As I write these words today, I note that, coincidentally, one year ago on this date Election Law @ Moritz (together with the AEI-Brookings Election Reform Project and the Georgetown Law School’s Supreme Court Institute) sponsored a simulated oral argument of a hypothetical McCain v. Obama disputed presidential election. We learned a lot from that exercise—particularly how a specially-designed tribunal handles a dispute of this nature, compared to how the Supreme Court handled Bush v. Gore. We continue to learn from that exercise, as we study it in relationship to how the real case of Coleman v. Franken was resolved in Minnesota (also by a balanced three-judge panel specially created for the single dispute). There is more learning to be done, as today’s events from across the globe remind us.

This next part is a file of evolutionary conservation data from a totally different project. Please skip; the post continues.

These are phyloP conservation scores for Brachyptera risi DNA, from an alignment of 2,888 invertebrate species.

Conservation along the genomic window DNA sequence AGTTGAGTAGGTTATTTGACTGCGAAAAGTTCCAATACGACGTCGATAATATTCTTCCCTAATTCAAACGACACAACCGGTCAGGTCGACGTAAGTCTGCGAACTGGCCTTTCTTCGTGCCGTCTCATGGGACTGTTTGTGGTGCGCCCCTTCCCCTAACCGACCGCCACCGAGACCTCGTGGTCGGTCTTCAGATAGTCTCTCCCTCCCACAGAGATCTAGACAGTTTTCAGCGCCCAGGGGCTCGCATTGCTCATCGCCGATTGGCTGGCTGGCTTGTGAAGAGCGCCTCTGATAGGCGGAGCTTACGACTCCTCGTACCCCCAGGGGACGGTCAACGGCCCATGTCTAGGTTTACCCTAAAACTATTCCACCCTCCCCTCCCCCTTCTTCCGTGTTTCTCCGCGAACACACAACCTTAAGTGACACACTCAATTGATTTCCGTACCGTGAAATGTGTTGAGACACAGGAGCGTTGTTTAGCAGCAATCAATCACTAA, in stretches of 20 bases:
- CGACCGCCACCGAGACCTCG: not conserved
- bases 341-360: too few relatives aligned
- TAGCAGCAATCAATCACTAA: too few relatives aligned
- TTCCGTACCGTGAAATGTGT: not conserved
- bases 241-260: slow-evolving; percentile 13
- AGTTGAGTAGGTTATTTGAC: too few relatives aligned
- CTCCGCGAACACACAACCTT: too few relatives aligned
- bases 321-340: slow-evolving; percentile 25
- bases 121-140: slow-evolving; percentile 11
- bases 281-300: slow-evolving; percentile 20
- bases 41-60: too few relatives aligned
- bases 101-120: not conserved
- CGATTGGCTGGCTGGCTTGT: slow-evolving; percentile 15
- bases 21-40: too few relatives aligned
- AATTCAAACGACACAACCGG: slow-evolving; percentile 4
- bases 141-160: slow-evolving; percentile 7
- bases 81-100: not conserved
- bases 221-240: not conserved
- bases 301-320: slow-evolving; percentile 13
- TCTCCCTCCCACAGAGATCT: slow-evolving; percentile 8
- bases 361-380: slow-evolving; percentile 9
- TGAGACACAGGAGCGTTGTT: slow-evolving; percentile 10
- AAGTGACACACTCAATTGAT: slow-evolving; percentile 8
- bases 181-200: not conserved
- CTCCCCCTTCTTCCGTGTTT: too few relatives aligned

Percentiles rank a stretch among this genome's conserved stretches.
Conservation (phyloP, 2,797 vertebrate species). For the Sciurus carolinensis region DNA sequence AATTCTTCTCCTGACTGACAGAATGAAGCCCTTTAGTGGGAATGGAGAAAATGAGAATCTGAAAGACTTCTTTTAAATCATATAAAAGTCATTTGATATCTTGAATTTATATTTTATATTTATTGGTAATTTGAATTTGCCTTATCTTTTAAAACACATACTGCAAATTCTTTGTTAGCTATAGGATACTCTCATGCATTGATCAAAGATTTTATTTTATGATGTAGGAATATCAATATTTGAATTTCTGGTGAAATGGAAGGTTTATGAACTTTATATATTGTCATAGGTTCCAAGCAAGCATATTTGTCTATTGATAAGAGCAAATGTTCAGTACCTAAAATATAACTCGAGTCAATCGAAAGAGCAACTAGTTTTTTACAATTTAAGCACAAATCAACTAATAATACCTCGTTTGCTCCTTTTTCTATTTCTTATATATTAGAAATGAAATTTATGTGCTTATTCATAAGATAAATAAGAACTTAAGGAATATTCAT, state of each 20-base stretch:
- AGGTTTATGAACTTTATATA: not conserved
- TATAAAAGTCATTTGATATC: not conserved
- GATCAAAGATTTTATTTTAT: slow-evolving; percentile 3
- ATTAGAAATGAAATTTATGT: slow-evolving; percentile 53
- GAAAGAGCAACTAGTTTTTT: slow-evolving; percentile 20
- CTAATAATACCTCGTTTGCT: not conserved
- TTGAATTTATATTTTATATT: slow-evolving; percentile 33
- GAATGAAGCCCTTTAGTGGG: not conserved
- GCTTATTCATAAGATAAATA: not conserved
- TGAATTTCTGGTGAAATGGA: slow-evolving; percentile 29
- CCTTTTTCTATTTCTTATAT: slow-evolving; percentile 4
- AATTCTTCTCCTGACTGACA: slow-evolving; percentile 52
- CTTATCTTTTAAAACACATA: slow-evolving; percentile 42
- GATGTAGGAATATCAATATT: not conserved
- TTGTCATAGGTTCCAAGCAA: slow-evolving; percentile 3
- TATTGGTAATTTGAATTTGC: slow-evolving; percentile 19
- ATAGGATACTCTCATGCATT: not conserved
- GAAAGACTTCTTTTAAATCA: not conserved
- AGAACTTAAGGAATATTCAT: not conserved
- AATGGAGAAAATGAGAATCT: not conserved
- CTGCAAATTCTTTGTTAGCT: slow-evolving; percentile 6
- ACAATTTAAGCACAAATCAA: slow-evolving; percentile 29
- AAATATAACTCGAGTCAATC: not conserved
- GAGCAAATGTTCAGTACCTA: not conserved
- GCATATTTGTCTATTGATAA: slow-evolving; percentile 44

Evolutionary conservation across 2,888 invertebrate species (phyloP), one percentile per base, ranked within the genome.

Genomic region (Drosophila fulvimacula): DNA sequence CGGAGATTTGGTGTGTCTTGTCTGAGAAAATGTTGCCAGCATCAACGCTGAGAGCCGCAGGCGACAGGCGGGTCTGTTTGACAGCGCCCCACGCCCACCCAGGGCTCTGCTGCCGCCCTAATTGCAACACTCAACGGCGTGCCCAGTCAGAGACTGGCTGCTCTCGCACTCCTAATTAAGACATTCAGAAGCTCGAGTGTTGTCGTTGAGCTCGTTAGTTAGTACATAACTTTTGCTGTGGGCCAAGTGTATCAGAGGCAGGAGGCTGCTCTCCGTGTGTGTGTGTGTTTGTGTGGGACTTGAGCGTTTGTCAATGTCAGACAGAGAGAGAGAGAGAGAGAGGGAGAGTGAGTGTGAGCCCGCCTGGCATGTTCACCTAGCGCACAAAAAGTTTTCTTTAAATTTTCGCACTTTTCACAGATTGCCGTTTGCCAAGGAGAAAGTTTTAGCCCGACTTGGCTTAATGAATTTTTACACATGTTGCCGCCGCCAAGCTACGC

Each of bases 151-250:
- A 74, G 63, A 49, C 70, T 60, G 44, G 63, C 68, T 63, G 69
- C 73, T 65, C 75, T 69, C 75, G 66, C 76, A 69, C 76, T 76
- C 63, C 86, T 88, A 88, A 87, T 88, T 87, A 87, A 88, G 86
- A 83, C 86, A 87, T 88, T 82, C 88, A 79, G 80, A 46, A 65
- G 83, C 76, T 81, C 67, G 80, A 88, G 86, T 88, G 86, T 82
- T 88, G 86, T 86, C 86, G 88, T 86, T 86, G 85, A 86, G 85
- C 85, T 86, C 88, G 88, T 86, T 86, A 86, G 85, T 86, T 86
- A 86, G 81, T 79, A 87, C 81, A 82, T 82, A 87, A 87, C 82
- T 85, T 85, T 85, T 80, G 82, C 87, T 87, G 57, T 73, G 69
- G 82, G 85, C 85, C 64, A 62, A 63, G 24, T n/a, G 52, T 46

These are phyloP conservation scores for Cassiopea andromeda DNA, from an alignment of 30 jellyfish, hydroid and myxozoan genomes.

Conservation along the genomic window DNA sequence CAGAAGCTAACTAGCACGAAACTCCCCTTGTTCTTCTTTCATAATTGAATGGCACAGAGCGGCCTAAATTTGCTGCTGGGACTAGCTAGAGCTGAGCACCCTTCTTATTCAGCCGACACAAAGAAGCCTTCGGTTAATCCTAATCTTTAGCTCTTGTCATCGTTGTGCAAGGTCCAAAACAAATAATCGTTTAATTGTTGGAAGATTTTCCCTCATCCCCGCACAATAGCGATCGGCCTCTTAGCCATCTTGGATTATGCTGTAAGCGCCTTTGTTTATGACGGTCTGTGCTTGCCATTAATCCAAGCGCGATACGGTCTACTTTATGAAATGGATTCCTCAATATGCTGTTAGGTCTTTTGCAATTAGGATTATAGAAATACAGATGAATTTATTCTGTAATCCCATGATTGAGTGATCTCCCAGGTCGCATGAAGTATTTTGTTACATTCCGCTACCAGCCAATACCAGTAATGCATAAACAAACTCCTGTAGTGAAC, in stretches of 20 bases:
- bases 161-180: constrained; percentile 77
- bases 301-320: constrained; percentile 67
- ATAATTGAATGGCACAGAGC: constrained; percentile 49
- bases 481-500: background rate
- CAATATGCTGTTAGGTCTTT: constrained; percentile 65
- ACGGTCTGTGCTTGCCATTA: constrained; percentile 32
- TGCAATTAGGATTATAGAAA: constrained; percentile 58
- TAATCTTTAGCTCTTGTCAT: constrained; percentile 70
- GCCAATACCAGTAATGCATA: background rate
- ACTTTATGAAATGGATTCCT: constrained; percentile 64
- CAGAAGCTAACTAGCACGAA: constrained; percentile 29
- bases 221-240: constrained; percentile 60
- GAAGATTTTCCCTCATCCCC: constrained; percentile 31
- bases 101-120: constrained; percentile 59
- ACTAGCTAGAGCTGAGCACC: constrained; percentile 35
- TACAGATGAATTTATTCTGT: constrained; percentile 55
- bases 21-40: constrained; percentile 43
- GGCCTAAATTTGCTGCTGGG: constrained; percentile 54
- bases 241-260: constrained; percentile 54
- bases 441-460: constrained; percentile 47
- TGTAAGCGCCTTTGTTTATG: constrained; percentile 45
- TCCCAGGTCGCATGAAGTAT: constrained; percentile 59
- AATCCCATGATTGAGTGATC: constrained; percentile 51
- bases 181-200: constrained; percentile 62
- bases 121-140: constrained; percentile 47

Edward B. Foley is Director of the Election Law @ Moritz program. His primary area of current research concerns the resolution of disputed elections. Having published several law journal articles on this topic, he is currently writing a book on the history of disputed elections in the United States. He is also serving as Reporter for the American Law Institute's new Election Law project. Professor Foley's "Free & Fair" is a collection of his writings that he has penned for Election Law @ Moritz. View Complete Profile